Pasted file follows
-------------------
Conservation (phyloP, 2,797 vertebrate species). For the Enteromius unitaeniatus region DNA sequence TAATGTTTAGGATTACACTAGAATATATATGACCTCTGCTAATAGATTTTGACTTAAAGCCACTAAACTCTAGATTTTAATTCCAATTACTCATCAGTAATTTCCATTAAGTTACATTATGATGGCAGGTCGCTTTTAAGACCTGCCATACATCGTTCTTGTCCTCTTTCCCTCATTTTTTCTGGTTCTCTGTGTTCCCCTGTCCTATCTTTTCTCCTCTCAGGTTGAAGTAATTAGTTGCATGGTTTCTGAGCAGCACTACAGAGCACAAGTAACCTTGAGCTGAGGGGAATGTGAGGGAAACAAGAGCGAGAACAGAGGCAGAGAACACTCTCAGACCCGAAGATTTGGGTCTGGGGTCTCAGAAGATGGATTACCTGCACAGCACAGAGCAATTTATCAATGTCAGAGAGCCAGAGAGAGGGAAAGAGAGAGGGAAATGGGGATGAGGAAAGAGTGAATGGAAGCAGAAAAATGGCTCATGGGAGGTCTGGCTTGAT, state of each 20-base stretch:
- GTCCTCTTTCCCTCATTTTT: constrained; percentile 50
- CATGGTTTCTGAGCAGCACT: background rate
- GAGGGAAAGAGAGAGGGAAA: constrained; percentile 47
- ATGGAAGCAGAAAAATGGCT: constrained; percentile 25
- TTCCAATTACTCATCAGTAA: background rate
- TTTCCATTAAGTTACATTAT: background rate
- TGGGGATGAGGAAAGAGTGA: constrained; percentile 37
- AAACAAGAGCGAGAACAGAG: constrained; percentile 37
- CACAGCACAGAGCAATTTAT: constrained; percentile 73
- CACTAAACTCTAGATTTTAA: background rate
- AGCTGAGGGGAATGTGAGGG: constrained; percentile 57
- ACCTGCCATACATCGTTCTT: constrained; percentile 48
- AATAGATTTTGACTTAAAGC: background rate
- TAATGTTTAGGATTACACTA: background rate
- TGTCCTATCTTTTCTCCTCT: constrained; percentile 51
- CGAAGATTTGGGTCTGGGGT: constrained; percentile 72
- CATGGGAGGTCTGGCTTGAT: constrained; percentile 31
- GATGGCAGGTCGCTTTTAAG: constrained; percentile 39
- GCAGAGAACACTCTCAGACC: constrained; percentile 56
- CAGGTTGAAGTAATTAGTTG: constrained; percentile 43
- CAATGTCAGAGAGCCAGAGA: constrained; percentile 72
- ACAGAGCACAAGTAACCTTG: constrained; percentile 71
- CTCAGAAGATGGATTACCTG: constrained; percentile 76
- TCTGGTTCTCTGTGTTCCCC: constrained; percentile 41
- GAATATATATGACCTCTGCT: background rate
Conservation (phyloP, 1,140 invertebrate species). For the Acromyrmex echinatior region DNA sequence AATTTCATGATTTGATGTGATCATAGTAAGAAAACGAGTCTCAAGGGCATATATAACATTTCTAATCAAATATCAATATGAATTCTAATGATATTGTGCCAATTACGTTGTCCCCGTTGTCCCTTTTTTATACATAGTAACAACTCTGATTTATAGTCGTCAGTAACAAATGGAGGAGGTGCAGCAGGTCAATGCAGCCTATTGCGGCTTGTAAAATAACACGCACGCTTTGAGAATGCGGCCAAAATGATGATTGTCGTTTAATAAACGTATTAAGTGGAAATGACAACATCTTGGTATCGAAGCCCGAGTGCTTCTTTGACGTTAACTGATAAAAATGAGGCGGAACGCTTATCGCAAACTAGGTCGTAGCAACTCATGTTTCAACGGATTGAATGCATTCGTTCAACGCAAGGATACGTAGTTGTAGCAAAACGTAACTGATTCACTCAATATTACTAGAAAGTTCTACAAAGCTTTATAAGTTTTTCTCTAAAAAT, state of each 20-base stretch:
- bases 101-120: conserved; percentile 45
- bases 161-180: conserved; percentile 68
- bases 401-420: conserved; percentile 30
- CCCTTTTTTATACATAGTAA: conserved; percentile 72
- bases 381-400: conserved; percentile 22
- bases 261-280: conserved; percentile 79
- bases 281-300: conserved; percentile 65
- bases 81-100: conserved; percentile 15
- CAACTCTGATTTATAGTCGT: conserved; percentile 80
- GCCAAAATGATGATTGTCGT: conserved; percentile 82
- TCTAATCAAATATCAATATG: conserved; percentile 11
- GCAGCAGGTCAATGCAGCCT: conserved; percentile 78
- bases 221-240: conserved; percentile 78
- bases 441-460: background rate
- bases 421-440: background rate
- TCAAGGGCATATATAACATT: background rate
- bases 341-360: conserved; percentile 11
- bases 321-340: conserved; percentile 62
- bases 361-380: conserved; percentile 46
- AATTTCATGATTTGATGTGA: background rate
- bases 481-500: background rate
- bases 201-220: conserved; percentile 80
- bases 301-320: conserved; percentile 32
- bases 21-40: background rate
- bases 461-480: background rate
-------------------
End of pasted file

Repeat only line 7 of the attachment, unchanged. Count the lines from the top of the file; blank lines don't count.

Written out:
- TTTCCATTAAGTTACATTAT: background rate